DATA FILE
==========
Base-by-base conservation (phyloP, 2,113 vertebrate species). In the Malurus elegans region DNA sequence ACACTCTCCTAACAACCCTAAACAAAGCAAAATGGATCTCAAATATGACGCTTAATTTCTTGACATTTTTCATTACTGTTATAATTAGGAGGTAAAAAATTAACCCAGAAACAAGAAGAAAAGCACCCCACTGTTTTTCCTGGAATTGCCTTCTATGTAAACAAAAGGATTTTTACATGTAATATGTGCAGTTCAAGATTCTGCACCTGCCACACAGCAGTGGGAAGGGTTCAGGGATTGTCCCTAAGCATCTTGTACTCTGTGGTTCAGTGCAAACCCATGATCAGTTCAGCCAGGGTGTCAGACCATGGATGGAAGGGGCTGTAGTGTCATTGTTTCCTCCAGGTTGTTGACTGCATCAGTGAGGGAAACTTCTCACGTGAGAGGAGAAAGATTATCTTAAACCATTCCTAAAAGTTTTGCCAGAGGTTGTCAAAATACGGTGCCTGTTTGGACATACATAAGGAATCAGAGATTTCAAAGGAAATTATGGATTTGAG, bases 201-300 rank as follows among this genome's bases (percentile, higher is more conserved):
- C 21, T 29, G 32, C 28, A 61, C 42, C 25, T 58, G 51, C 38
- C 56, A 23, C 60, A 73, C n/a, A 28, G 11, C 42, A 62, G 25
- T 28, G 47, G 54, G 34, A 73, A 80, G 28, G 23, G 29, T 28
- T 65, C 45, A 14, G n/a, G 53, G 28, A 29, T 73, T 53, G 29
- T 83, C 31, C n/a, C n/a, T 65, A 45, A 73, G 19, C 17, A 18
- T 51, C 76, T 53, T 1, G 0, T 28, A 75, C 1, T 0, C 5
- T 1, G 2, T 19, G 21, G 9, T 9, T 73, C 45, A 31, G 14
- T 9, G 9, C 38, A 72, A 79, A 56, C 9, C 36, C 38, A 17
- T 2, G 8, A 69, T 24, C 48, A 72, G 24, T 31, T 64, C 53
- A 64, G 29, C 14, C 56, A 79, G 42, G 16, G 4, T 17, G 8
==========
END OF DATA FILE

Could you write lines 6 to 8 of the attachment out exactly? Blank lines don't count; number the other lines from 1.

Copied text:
- T 83, C 31, C n/a, C n/a, T 65, A 45, A 73, G 19, C 17, A 18
- T 51, C 76, T 53, T 1, G 0, T 28, A 75, C 1, T 0, C 5
- T 1, G 2, T 19, G 21, G 9, T 9, T 73, C 45, A 31, G 14